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The Effects of rTMS on Impulsivity in Normal Adults: a Systematic Review and Meta-Analysis


Impulsivity is a multi-dimensional construct that is regarded as a symptom of many psychiatric disorders. Harm resulting from impulsive behaviour can be substantial for the individuals concerned, for their social network, and for wider society. Therefore, the importance of developing therapeutic interventions to target impulsivity is paramount. We conducted a systematic review and meta-analysis of the literature from AMED, Embase, Medline, and PsycINFO databases on the use of repetitive transcranial magnetic stimulation (rTMS) in healthy adults to modulate different subdomains (motor, temporal and reflection) of impulsivity. The results indicated that rTMS has distinct effects on different impulsivity subdomains. It has a significant, albeit small, effect on modulating motor impulsivity (g = 0.30, 95% CI, 0.17 to 0.43, p < .001) and a moderate effect on temporal impulsivity (g = 0.59, 95% CI, 0.32 to 0.86, p < .001). Subgroup analyses (e.g., excitatory vs. inhibitory rTMS, conventional rTMS vs. theta burst stimulation, analyses by stimulation sites, and type of outcome measure used) identified key parameters associated with the effects of rTMS on motor and temporal impulsivity. Age, sex, stimulation intensity and the number of pulses were not significant moderators for effects of rTMS on motor impulsivity. Due to lack of sufficient data to inform a meta-analysis, it has not been possible to assess the effects of rTMS on reflection impulsivity. The present findings provide preliminary evidence that rTMS can be used to modulate motor and temporal impulsivity in healthy individuals. Further studies are required to extend the use of rTMS to modulate impulsivity in those at most risk of engaging in harmful behaviour as a result of impulsivity, such as patients with offending histories and those with a history of self-harming behaviour.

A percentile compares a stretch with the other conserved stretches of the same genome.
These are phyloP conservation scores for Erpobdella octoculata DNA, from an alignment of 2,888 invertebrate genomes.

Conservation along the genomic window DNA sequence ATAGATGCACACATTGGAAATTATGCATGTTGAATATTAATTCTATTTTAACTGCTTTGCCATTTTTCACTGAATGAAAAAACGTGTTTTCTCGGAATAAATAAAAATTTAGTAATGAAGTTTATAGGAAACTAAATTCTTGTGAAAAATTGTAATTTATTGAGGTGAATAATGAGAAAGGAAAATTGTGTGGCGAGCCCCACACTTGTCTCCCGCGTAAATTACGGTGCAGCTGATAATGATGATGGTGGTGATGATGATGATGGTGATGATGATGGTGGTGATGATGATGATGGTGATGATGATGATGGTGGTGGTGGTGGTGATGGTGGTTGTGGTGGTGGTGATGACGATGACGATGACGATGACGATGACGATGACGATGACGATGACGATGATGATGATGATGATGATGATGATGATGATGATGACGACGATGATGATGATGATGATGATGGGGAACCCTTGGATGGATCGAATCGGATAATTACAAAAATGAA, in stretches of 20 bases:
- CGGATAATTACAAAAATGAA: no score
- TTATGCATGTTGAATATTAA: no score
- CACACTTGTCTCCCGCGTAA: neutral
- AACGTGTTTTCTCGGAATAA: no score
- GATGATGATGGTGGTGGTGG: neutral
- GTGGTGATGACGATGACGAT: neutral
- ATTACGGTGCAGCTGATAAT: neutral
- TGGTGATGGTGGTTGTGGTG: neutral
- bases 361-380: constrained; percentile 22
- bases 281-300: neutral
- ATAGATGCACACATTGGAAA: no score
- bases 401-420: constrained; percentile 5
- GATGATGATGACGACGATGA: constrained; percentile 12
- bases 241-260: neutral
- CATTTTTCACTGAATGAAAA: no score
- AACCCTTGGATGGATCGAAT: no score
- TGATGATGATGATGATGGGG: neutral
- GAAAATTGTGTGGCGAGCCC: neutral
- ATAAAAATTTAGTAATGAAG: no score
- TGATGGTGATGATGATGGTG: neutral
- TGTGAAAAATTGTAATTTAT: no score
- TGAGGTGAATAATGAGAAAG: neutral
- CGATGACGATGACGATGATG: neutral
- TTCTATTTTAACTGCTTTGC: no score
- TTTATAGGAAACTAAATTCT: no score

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This research did not receive any specific grant from funding agencies in the public, commercial, or not-for-profit sectors. The authors declare that they have no conflict of interest.

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Correspondence to Cheng-Chang Yang.

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Yang, CC., Völlm, B. & Khalifa, N. The Effects of rTMS on Impulsivity in Normal Adults: a Systematic Review and Meta-Analysis. Neuropsychol Rev 28, 377–392 (2018).

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  • Impulsivity
  • TMS
  • Theta burst stimulation
  • Brain stimulation
  • Response inhibition
  • Delay discounting